Fully restored and remastered, Heritage Media presents the greatest of vintage artists in classic dramas of the early America’s. Here is the legendary Laurence Olivier starring in ‘The Luck of Roaring Camp’, adapted from the original tale by Bret Harte and ‘The Outcasts of Poker Flat’ also adapted by Bret Harte.Theatre Royal is a unique series of classic radio dramas produced in the 1950's by the late Harry Alan Towers. Starring the leading theatre artists of the day it is the only series of radio dramas in which Laurence Olivier ever appeared. He was joined by Ralph Richardson, John Gielgud, Orson Welles, Robert Morley, John Mills, Michael Redgrave, Trevor Howard, Robert Donut, Alec Guinness and Margaret Lockwood.Over the Years, Theatre Royal has received a glittering array of accolades, including: “vivid, tense, and compressed.”( Classic radio)“Craft, like character, ages well.”(Daily Telegraph)“Great fun to listen to and, as radio history, they are unsurpassed.” (Sunday Telegraph)“Voices like these justify the Golden Days tag. We won't hear their like again.” (Sunday Times)“A must for archive fans. The excitement of vintage radio drama with strong storylines.” (Radio Times.) 1. Language: English. Narrator: Laurence Olivier. Audio sample: http://samples.audible.de/bk/hmld/000006/bk_hmld_000006_sample.mp3. Digital audiobook in aax.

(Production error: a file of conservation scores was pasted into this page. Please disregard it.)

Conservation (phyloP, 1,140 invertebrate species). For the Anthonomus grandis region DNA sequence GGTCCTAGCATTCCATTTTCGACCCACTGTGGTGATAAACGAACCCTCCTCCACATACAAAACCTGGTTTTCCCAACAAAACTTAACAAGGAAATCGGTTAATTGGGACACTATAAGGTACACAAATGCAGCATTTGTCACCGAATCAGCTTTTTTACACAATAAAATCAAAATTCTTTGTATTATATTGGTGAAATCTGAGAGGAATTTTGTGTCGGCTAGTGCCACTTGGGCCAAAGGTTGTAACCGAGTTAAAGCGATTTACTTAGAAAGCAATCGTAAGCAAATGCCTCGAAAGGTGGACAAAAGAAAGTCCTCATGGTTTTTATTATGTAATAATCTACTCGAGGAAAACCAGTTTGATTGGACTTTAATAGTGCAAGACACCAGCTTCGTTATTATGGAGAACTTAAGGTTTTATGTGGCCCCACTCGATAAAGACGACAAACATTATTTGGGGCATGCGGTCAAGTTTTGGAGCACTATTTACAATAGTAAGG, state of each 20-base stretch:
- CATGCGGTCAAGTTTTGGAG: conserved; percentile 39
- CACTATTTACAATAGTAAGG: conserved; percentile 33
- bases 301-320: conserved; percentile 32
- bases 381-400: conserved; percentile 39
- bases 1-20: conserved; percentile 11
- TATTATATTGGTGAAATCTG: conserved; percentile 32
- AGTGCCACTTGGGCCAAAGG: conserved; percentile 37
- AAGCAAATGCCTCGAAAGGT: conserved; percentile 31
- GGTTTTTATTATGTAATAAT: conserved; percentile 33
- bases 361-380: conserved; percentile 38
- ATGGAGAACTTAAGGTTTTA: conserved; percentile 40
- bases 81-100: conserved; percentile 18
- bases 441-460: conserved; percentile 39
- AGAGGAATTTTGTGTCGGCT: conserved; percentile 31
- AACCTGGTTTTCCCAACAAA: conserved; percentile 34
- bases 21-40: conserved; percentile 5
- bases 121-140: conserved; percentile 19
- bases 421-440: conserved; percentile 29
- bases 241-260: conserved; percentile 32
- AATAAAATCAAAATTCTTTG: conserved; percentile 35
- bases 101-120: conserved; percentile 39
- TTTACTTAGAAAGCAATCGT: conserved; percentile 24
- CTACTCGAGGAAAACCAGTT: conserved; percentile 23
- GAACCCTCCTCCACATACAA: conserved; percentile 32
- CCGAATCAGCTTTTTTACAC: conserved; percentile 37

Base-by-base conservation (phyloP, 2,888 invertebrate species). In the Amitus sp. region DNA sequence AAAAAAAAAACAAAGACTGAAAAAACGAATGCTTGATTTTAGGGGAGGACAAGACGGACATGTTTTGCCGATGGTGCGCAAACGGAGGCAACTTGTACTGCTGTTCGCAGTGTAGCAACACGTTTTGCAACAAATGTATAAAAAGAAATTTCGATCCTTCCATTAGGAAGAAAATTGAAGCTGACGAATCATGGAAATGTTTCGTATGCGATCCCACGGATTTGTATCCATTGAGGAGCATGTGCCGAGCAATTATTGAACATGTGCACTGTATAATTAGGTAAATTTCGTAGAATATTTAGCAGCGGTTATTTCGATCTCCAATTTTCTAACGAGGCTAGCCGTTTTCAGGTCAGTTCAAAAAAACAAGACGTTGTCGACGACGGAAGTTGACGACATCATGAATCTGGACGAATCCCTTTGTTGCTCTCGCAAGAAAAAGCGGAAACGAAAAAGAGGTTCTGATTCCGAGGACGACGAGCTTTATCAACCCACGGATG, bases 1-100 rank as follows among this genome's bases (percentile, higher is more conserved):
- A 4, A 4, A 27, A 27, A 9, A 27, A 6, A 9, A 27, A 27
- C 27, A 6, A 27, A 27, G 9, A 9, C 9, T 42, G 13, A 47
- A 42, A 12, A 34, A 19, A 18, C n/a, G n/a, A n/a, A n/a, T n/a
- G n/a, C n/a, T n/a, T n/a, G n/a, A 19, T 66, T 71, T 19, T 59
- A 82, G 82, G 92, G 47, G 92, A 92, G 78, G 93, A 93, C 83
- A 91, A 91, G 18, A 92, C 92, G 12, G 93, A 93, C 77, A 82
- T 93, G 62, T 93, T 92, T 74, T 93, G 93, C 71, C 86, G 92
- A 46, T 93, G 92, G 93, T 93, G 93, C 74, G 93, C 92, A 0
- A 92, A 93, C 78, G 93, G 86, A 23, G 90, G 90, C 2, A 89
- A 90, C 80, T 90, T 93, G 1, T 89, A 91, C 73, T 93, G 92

Jay adores his small daughter, Bonnie, and nothing matters more to him than being a good father. But Bonnie's traumatic birth puts an unbearable strain on his marriage with Shauna, and the couple eventually separate. Struggling to cope with the separation from three-year-old Bonnie, Jay thinks constantly of his own mother, whom he hasn't seen since he fled Ireland a decade before. Resolved to move forward, Jay finds himself a flat share with two eccentric Kenyan businessmen, snags a role working on a documentary about the Millennium Dome (through 'Dublin Darren', an old laboring contact), and is utterly rigid in his commitment to Bonnie time. Indeed, things might have even begun to look up were it not for the arrival of an old 'friend' from home. 'The Clappers' is six foot tall, four foot wide, built like several Guinness barrels strapped together, and is all, all woman. She means well, and she means to make everything right for Jay. But inevitably she makes it wrong. A helter-skelter dash to Ireland results in some brutal revelations on behalf of Jay's mother, and an inevitable return to London culminates in a midnight epiphany in the shadow of Tony Blair, the queen, and Auld Lang Syne. Can Jay be a good father to Bonnie? Or is it too late? The Fields, also by Kevin Maher, was shortlisted for the Authors Club Best First Novel Award. 1. Language: English. Narrator: Owen McDonnell. Audio sample: http://samples.audible.de/bk/twuk/000941/bk_twuk_000941_sample.mp3. Digital audiobook in aax.